Do whale sharks have teeth?

Do whale sharks have teeth? Yes, whale sharks have teeth, about 27,000 of them. The teeth are arranged in more than 300 tooth rows along the surface of the upper and lower jaw. They are minute and less than 3 millimeters in length and they curve inwards like hooks.

The whale shark teeth

Whale sharks have teeth, and their teeth are extremely numerous. The ReefQuest Center for Shark Research: an organization specially dedicated to the conservation of sharks and rays through it’s scientific research and public education programs, estimated about 27,000 teeth transversed between the upper and lower jaws of the whale shark.

That’s a great deal of teeth for any fish or shark species to possess in their mouth at once. As a matter of fact, that’s an incredibly and seemingly unreal number of teeth for any vertebrate animal to posses in their mouth at once. By now you probably get the gist, that whale sharks are the animals with the most number of teeth visible in a jaw at once, You can read more about this information from the link below:

The teeth of whale sharks are not strongly differentiated in the upper and lower jaws the way those of humans and most other mammalian vertebrates are.

This means that they have a homodont dentition (all their teeth are almost identical) as opposed to a heterodont dentition (having set of teeth that are distinguished from one another in shape, function and size).

For instance in humans and other mammalian vertebrates like felids, the teeth are easily identified as either molars, premolars, canine or incisors by their shape and size.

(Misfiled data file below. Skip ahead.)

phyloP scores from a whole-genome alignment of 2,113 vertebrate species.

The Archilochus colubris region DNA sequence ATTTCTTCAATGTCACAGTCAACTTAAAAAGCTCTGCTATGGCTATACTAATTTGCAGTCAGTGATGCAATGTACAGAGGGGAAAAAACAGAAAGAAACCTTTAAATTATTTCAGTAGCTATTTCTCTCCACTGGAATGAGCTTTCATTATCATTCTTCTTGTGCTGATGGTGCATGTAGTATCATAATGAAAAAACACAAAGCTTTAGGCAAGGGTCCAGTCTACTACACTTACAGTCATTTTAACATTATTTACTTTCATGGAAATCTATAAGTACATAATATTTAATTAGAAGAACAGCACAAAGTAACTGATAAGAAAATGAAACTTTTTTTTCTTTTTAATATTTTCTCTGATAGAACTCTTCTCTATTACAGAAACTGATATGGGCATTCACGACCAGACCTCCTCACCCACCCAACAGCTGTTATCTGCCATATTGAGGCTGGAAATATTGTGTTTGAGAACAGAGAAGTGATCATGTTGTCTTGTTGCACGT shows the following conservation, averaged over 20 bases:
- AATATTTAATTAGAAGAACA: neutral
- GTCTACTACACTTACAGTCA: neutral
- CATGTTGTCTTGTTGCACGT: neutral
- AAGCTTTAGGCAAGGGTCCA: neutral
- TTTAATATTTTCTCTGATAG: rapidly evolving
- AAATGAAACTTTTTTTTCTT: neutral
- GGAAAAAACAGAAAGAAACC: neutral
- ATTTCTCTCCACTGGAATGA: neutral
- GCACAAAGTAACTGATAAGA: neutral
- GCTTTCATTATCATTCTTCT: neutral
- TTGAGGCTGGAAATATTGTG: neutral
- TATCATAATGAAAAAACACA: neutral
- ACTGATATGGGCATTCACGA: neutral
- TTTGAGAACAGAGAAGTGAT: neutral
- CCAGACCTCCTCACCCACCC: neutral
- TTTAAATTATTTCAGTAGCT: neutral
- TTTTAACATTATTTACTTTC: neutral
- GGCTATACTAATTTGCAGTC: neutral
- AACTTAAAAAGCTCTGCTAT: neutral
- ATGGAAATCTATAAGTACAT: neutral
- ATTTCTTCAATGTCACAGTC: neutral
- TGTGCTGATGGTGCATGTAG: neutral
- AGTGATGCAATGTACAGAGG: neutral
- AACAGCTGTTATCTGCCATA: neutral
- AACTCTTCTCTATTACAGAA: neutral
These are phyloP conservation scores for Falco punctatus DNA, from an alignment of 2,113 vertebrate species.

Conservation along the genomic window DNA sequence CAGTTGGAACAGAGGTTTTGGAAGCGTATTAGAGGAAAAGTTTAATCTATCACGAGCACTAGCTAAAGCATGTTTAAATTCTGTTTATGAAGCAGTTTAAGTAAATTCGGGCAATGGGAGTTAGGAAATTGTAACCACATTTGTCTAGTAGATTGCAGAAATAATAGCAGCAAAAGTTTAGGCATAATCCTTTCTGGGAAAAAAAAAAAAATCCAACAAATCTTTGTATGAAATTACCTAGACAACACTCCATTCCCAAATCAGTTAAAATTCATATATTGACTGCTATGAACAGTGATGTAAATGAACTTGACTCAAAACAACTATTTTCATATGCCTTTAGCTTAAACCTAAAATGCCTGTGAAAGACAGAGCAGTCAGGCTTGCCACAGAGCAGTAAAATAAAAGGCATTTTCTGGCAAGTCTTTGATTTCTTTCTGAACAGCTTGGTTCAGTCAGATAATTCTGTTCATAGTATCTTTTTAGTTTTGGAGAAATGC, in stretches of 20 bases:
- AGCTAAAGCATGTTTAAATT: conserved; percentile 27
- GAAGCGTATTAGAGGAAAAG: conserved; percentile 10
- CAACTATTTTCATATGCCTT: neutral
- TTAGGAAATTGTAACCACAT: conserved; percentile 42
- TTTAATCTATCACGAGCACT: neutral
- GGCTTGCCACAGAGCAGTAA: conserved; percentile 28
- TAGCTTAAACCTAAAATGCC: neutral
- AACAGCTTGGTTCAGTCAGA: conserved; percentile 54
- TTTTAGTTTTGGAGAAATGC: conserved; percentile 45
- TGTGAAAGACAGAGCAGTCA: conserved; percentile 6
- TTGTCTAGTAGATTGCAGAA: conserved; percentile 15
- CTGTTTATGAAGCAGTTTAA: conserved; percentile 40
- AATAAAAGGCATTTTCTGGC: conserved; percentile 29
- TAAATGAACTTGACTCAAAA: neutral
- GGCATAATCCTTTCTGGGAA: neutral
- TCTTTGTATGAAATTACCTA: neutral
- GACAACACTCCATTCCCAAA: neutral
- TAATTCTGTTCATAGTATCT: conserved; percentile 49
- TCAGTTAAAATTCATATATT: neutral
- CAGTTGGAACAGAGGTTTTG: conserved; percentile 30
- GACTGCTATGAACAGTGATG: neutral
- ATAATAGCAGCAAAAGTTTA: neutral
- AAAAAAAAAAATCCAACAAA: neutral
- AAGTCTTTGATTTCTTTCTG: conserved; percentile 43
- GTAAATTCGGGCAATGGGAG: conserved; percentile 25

Regardless of the morphology of the whale shark teeth however, nearly the same materials that make up the true teeth of vertebrates alike also constitute those of the whale sharks: their teeth have an outer layer covering called enamel, it has a dentine and also a central pulp cavity.

All teeth present on the upper and lower jaws of the whale sharks are somewhat similar in appearance, having a strong medial cusp (a major projection of the crown: the portion of the teeth that is not connected to the jaw, the raised edges), lack cusplets (the small projections that usually lie lateral to the basal magin of the crown, see image below), and finally lack any labial root lobe.

Their symphysis teeth, which are those located at the center of both the upper and lower jaws, are small, not enlarged, and usually look like fangs.

The teeth of whale sharks are minute and only measure about 3 millimeters in length from base to crown. That’s roughly about 1/8 th of an inch. Here is what the teeth of a whale shark looks like: 

Whale shark teeth
Whale shark teeth: Picture Credit: Floridamuseum

Vestigial supernumerary teeth

From the section above, we learnt that whale sharks are the animals with the most number teeth visible on a jaw at once, their tooth count can clock up to 27,000 in numbers, but that’s only one part of the shocking revelation.

Despite having such supernumerary tooth count with individual sizes rivaling the size of the average match head, whale sharks do not appear to use their teeth for any purpose at all.

They don’t feed: chew, masticate or grind their food using their teeth, or even use it for any other purpose different from feeding. Their teeth simply lie bare in their mouth all the time.